Lent is a period from February 22nd of this year to 6th April. Observances that are practiced are fasting, abstaining from certain kinds of meat (except seafood), alms giving and praying. Christians observe Lent to celebrate Jesus Christ fasting for 40 days and 40 nights and subsequently not giving into Satan’s temptations either before beginning his public ministry.
Lent is also celebrated by Messianic Jews or Jewish Christians to celebrate both Jesus’ victory over Satan’s temptation and the 40 days where Moses led the Jews into the Desert.
Most Christians read a daily devotional or prayer through the Lenten calendar, to draw themselves closer to God. Stations of the Cross are also put up in order to be observed in Churches and Homes all around the world.
Obligation of Fasting
The Church tells us not to eat before Noon, and after only one meal a day (usually preferred to be eaten at noon) with a collation allowed in the evening.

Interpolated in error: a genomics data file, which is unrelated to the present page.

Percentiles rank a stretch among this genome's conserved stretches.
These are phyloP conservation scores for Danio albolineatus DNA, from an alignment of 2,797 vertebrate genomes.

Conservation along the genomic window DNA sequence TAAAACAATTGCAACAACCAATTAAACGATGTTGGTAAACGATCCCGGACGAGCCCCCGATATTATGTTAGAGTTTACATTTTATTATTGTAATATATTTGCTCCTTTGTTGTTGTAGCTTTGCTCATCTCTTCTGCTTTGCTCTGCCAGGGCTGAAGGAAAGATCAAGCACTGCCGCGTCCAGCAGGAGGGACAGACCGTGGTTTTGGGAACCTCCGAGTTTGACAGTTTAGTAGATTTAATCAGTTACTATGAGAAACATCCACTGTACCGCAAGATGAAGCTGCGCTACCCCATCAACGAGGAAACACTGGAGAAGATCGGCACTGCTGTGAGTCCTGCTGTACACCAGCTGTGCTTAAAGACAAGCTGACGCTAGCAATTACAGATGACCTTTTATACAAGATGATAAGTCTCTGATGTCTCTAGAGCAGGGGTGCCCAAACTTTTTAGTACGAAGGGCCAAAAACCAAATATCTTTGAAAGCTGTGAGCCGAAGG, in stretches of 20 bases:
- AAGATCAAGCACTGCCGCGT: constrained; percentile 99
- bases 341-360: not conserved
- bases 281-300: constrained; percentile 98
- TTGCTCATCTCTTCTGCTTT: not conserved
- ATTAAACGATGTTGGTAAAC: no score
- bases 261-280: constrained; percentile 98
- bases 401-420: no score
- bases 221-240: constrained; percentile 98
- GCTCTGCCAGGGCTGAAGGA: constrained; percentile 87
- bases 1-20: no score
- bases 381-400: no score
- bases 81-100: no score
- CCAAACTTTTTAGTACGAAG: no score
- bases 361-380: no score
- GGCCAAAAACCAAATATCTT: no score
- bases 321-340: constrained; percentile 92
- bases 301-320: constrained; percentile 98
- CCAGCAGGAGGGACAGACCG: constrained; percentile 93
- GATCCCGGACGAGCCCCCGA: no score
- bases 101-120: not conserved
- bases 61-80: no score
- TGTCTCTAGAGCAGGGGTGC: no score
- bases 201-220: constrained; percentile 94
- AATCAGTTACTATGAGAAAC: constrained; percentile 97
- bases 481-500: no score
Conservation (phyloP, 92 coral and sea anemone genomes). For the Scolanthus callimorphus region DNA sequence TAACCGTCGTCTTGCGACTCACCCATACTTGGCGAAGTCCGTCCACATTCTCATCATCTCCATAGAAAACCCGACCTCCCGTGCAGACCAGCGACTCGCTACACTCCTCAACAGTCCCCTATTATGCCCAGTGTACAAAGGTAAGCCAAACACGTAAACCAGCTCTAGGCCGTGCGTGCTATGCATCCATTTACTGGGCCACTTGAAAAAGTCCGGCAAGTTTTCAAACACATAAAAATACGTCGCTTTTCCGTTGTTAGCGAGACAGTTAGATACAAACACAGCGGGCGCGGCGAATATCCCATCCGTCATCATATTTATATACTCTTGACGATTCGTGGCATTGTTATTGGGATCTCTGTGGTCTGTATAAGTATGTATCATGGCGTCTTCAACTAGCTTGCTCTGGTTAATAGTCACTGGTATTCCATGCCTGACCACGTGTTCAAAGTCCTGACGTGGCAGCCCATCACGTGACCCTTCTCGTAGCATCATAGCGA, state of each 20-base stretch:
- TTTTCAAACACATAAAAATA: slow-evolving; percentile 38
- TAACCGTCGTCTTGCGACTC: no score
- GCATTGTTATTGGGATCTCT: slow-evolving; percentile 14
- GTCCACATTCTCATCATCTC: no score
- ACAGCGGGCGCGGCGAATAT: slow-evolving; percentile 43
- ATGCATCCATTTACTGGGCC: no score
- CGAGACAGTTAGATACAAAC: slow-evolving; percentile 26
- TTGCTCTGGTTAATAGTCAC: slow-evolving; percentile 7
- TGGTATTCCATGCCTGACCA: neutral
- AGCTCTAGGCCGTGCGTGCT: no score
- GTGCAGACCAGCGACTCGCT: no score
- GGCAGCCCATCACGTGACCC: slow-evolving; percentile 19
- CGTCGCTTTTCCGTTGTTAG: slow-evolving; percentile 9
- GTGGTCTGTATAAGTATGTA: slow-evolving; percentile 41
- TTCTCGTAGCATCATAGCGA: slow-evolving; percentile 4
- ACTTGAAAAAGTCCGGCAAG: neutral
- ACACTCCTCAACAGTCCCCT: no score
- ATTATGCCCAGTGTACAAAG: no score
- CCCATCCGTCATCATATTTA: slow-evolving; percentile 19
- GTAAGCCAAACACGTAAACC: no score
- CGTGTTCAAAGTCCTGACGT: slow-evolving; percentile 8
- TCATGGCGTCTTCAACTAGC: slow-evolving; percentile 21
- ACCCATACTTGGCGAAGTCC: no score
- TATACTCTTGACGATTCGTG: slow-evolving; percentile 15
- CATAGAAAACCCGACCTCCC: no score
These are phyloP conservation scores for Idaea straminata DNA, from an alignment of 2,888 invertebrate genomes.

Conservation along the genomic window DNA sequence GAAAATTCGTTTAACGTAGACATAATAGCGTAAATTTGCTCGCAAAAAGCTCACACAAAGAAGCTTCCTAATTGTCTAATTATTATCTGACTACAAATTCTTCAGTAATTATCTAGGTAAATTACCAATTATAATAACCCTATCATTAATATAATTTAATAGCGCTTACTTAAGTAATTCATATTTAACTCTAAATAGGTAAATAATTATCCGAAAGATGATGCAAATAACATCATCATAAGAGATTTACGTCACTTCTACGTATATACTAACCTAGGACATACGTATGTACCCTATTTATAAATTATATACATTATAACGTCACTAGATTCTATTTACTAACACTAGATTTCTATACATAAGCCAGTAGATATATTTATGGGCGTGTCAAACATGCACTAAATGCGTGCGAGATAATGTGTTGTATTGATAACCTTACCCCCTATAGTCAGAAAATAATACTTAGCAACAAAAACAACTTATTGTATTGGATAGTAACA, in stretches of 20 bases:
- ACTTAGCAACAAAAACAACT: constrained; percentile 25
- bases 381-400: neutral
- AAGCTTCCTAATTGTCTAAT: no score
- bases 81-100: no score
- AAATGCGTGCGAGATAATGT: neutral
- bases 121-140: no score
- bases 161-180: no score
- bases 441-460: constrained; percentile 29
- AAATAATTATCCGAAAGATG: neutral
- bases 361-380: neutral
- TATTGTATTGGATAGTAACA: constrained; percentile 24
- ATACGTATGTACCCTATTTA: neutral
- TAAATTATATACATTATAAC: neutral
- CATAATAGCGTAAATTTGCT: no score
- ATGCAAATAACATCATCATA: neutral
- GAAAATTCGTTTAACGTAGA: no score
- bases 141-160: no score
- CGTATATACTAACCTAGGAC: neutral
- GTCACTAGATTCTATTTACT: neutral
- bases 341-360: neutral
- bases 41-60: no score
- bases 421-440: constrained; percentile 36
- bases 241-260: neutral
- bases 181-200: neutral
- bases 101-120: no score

The reason why we fast like this is so we don’t fill our lives with the Deadly Sin of Gluttony. Whilst this may seem like a challenge for some, it is important to restrict ourselves when “letting loose” causes us to sin.
However if you are already a one-meal a day person, you will not have much issue with this, and you can incorporate praying before your meals as a way to properly commemorate the fasting period and bring you closer to the Lord.
Obligation of Abstaining from Certain Foods
On Wednesdays and Fridays, Christians are obligated during Lent by the Church not to eat meat except when it comes to seafood. If you find this quite impossible due to your situation, it is encouraged to contact your local Spiritual Father (Priest or Pastor) for advice.
Meat is considered by the Church to be one of the foods most associated with Lust and Wrath, and it is important to not eat these foods during Wednesdays and Fridays in Lent in order to get away from the temptations of the Devil and closer to God.